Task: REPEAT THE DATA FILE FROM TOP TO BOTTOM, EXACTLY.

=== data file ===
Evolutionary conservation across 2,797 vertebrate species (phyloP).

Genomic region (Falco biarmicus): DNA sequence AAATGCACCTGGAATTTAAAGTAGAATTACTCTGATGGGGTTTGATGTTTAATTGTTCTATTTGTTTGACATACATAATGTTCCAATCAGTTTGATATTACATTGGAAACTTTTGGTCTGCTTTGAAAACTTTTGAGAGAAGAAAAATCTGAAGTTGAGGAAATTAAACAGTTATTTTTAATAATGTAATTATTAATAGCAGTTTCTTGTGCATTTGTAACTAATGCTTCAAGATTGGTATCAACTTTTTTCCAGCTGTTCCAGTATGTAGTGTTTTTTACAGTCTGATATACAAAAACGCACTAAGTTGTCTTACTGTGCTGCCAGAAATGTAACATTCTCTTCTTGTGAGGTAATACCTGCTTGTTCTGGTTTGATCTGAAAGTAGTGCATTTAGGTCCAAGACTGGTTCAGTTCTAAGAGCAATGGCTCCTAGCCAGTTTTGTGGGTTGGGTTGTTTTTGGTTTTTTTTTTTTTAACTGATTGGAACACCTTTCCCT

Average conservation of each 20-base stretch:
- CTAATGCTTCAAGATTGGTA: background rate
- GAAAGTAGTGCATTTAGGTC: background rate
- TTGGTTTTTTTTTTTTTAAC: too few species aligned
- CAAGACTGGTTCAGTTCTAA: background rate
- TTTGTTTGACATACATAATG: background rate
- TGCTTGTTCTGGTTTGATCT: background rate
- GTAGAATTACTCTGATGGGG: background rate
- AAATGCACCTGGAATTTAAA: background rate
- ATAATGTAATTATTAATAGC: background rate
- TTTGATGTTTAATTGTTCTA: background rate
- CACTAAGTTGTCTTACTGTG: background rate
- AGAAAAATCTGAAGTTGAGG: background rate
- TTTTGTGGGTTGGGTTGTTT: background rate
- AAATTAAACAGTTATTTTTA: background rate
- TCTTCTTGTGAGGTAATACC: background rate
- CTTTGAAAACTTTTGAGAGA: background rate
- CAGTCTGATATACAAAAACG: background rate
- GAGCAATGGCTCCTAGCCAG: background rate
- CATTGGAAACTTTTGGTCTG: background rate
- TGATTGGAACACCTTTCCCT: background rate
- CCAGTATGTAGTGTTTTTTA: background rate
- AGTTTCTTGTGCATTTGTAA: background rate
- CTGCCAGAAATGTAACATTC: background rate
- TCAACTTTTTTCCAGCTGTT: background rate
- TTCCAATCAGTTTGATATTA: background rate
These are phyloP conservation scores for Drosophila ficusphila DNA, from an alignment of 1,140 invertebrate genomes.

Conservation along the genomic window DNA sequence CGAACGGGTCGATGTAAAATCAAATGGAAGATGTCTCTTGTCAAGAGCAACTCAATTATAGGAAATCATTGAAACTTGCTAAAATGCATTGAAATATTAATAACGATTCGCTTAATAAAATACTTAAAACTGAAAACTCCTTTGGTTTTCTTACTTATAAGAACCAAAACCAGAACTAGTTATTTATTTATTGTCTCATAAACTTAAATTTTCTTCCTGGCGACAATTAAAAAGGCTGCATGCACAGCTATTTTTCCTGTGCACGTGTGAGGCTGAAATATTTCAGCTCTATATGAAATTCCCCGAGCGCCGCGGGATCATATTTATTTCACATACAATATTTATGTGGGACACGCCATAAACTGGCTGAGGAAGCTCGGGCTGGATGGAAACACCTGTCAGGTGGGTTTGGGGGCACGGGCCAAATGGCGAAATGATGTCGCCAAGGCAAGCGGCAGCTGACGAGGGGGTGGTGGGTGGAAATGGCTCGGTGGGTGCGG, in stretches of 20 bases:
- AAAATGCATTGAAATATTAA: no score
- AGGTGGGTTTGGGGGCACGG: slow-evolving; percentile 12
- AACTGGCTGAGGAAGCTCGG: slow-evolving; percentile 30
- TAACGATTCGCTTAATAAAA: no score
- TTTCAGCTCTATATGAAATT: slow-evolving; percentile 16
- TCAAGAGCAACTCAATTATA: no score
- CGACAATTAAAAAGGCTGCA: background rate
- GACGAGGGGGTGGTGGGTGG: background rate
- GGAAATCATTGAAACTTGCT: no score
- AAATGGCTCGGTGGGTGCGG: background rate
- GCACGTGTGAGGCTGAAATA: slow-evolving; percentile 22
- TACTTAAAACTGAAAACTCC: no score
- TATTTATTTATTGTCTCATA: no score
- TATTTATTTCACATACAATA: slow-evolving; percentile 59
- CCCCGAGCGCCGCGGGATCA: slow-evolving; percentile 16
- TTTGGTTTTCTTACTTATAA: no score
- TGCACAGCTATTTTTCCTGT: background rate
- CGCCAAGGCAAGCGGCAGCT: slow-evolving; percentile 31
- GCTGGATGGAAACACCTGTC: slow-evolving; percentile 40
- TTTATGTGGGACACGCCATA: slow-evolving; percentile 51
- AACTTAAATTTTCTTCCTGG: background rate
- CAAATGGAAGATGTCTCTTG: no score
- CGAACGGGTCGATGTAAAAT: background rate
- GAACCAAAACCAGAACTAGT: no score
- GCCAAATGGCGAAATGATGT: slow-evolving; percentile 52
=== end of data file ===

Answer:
Evolutionary conservation across 2,797 vertebrate species (phyloP).

Genomic region (Falco biarmicus): DNA sequence AAATGCACCTGGAATTTAAAGTAGAATTACTCTGATGGGGTTTGATGTTTAATTGTTCTATTTGTTTGACATACATAATGTTCCAATCAGTTTGATATTACATTGGAAACTTTTGGTCTGCTTTGAAAACTTTTGAGAGAAGAAAAATCTGAAGTTGAGGAAATTAAACAGTTATTTTTAATAATGTAATTATTAATAGCAGTTTCTTGTGCATTTGTAACTAATGCTTCAAGATTGGTATCAACTTTTTTCCAGCTGTTCCAGTATGTAGTGTTTTTTACAGTCTGATATACAAAAACGCACTAAGTTGTCTTACTGTGCTGCCAGAAATGTAACATTCTCTTCTTGTGAGGTAATACCTGCTTGTTCTGGTTTGATCTGAAAGTAGTGCATTTAGGTCCAAGACTGGTTCAGTTCTAAGAGCAATGGCTCCTAGCCAGTTTTGTGGGTTGGGTTGTTTTTGGTTTTTTTTTTTTTAACTGATTGGAACACCTTTCCCT

Average conservation of each 20-base stretch:
- CTAATGCTTCAAGATTGGTA: background rate
- GAAAGTAGTGCATTTAGGTC: background rate
- TTGGTTTTTTTTTTTTTAAC: too few species aligned
- CAAGACTGGTTCAGTTCTAA: background rate
- TTTGTTTGACATACATAATG: background rate
- TGCTTGTTCTGGTTTGATCT: background rate
- GTAGAATTACTCTGATGGGG: background rate
- AAATGCACCTGGAATTTAAA: background rate
- ATAATGTAATTATTAATAGC: background rate
- TTTGATGTTTAATTGTTCTA: background rate
- CACTAAGTTGTCTTACTGTG: background rate
- AGAAAAATCTGAAGTTGAGG: background rate
- TTTTGTGGGTTGGGTTGTTT: background rate
- AAATTAAACAGTTATTTTTA: background rate
- TCTTCTTGTGAGGTAATACC: background rate
- CTTTGAAAACTTTTGAGAGA: background rate
- CAGTCTGATATACAAAAACG: background rate
- GAGCAATGGCTCCTAGCCAG: background rate
- CATTGGAAACTTTTGGTCTG: background rate
- TGATTGGAACACCTTTCCCT: background rate
- CCAGTATGTAGTGTTTTTTA: background rate
- AGTTTCTTGTGCATTTGTAA: background rate
- CTGCCAGAAATGTAACATTC: background rate
- TCAACTTTTTTCCAGCTGTT: background rate
- TTCCAATCAGTTTGATATTA: background rate
These are phyloP conservation scores for Drosophila ficusphila DNA, from an alignment of 1,140 invertebrate genomes.

Conservation along the genomic window DNA sequence CGAACGGGTCGATGTAAAATCAAATGGAAGATGTCTCTTGTCAAGAGCAACTCAATTATAGGAAATCATTGAAACTTGCTAAAATGCATTGAAATATTAATAACGATTCGCTTAATAAAATACTTAAAACTGAAAACTCCTTTGGTTTTCTTACTTATAAGAACCAAAACCAGAACTAGTTATTTATTTATTGTCTCATAAACTTAAATTTTCTTCCTGGCGACAATTAAAAAGGCTGCATGCACAGCTATTTTTCCTGTGCACGTGTGAGGCTGAAATATTTCAGCTCTATATGAAATTCCCCGAGCGCCGCGGGATCATATTTATTTCACATACAATATTTATGTGGGACACGCCATAAACTGGCTGAGGAAGCTCGGGCTGGATGGAAACACCTGTCAGGTGGGTTTGGGGGCACGGGCCAAATGGCGAAATGATGTCGCCAAGGCAAGCGGCAGCTGACGAGGGGGTGGTGGGTGGAAATGGCTCGGTGGGTGCGG, in stretches of 20 bases:
- AAAATGCATTGAAATATTAA: no score
- AGGTGGGTTTGGGGGCACGG: slow-evolving; percentile 12
- AACTGGCTGAGGAAGCTCGG: slow-evolving; percentile 30
- TAACGATTCGCTTAATAAAA: no score
- TTTCAGCTCTATATGAAATT: slow-evolving; percentile 16
- TCAAGAGCAACTCAATTATA: no score
- CGACAATTAAAAAGGCTGCA: background rate
- GACGAGGGGGTGGTGGGTGG: background rate
- GGAAATCATTGAAACTTGCT: no score
- AAATGGCTCGGTGGGTGCGG: background rate
- GCACGTGTGAGGCTGAAATA: slow-evolving; percentile 22
- TACTTAAAACTGAAAACTCC: no score
- TATTTATTTATTGTCTCATA: no score
- TATTTATTTCACATACAATA: slow-evolving; percentile 59
- CCCCGAGCGCCGCGGGATCA: slow-evolving; percentile 16
- TTTGGTTTTCTTACTTATAA: no score
- TGCACAGCTATTTTTCCTGT: background rate
- CGCCAAGGCAAGCGGCAGCT: slow-evolving; percentile 31
- GCTGGATGGAAACACCTGTC: slow-evolving; percentile 40
- TTTATGTGGGACACGCCATA: slow-evolving; percentile 51
- AACTTAAATTTTCTTCCTGG: background rate
- CAAATGGAAGATGTCTCTTG: no score
- CGAACGGGTCGATGTAAAAT: background rate
- GAACCAAAACCAGAACTAGT: no score
- GCCAAATGGCGAAATGATGT: slow-evolving; percentile 52